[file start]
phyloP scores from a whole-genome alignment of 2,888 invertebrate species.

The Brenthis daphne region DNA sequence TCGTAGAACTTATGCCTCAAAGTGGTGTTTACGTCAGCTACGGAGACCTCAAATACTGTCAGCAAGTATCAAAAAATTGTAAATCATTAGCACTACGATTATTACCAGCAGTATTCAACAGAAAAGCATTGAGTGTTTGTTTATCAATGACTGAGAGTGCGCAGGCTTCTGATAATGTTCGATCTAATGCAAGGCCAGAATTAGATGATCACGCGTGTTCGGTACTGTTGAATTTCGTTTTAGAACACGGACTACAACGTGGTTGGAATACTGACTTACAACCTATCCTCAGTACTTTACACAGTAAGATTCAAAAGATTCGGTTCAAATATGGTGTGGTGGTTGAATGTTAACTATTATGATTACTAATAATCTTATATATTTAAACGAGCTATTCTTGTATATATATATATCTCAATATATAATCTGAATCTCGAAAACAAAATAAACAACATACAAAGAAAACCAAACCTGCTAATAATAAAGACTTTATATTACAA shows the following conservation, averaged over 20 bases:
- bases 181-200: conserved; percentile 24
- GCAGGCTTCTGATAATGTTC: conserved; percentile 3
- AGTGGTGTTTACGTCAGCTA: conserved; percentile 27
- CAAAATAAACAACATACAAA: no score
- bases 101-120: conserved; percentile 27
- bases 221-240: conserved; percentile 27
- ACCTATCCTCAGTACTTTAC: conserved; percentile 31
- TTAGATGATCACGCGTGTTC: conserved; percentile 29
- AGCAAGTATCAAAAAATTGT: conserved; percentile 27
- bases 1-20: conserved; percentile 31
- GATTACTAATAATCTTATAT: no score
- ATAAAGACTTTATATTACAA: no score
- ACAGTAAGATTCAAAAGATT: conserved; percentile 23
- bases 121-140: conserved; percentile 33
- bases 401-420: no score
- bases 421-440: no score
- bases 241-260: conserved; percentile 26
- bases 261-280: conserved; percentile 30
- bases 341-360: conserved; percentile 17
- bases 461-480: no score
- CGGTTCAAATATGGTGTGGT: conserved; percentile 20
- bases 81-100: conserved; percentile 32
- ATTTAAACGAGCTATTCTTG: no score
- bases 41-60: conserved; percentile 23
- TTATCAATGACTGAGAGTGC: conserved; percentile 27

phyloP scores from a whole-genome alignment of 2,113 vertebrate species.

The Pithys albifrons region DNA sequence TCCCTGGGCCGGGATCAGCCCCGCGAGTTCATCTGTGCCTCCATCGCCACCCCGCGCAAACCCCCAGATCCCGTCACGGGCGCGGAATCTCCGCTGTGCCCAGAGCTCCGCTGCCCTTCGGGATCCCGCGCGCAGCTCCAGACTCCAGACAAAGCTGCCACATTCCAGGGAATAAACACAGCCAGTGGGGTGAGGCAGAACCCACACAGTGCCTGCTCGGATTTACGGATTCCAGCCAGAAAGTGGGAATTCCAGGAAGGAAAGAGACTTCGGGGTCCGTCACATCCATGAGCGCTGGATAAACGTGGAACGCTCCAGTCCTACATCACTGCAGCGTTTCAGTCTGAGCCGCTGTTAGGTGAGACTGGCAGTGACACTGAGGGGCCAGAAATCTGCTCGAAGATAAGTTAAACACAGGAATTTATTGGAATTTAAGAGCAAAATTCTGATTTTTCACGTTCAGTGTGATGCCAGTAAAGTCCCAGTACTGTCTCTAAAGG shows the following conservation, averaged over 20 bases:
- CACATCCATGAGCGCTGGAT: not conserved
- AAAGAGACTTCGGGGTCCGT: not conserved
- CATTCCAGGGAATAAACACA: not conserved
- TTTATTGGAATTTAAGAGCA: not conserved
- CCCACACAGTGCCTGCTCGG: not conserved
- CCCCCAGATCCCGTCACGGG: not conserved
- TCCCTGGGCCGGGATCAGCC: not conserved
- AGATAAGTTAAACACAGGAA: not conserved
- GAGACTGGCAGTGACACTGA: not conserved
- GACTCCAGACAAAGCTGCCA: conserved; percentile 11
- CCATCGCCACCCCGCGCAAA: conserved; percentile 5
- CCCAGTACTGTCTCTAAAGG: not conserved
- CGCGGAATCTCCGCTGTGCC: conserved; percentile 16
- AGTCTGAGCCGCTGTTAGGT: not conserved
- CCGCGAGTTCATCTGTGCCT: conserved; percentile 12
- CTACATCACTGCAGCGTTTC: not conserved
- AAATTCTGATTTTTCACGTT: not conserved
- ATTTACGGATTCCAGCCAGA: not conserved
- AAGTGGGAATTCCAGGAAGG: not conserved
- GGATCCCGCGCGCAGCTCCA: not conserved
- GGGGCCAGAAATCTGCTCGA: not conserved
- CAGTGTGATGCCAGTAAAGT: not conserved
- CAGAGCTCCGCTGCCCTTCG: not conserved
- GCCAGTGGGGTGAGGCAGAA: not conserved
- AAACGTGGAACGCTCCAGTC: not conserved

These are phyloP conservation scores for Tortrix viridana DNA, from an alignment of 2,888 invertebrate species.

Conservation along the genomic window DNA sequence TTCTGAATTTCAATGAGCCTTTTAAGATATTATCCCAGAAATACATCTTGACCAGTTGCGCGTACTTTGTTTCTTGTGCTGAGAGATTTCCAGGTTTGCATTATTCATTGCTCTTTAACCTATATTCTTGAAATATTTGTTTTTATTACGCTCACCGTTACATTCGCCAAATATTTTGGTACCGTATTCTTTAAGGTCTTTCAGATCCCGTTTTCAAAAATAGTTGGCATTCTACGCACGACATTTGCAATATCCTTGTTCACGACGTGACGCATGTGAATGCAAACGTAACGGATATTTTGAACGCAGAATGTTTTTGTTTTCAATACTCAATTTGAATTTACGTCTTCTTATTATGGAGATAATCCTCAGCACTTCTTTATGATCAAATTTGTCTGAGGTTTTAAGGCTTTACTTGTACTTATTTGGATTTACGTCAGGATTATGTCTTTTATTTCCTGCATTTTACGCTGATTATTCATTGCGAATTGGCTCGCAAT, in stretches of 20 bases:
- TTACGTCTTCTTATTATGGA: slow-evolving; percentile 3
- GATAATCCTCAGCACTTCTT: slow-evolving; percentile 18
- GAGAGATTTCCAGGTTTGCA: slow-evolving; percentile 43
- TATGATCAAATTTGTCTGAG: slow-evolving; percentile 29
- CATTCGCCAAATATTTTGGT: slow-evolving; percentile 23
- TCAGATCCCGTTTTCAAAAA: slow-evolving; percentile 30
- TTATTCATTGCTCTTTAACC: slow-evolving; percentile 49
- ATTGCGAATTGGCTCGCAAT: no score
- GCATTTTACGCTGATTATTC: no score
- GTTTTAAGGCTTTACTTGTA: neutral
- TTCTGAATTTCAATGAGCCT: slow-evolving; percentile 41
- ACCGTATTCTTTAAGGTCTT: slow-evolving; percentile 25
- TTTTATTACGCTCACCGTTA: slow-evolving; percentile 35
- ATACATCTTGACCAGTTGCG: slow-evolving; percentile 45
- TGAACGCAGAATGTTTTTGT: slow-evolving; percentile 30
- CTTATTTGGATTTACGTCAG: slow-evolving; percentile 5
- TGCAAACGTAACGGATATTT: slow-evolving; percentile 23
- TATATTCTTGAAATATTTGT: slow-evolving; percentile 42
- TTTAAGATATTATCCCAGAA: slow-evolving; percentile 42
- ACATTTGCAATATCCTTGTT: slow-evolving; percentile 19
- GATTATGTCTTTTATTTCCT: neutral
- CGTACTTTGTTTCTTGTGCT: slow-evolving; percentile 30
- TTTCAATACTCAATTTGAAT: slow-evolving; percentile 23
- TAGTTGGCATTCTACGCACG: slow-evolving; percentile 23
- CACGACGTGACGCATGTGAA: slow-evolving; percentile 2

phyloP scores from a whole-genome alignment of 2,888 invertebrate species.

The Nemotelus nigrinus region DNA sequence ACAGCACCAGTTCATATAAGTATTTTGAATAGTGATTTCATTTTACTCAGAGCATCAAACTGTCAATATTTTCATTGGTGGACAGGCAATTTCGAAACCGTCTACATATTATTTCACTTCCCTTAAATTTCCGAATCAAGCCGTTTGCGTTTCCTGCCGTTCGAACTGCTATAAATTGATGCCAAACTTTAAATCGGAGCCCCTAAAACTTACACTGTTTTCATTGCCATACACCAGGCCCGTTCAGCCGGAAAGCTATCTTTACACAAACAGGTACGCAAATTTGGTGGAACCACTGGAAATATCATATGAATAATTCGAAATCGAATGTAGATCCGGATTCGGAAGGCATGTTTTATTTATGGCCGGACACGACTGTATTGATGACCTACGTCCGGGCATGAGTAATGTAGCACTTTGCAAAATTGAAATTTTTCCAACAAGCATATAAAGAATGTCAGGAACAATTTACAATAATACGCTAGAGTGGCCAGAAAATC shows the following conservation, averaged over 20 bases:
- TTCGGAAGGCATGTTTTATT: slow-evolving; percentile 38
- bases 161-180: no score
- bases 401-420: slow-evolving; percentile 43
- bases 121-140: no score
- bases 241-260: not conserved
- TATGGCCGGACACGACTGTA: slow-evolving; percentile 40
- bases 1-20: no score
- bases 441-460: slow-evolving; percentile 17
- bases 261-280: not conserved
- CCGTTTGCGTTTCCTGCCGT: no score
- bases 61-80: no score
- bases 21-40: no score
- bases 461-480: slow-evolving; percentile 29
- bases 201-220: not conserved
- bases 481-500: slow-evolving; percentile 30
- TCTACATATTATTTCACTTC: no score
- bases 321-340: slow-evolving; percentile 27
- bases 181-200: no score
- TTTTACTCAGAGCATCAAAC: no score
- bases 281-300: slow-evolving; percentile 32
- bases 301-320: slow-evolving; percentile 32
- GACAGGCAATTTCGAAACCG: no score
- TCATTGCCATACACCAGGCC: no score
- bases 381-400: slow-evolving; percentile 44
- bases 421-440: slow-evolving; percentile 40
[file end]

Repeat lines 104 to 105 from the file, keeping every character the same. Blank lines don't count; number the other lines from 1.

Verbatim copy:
- bases 301-320: slow-evolving; percentile 32
- GACAGGCAATTTCGAAACCG: no score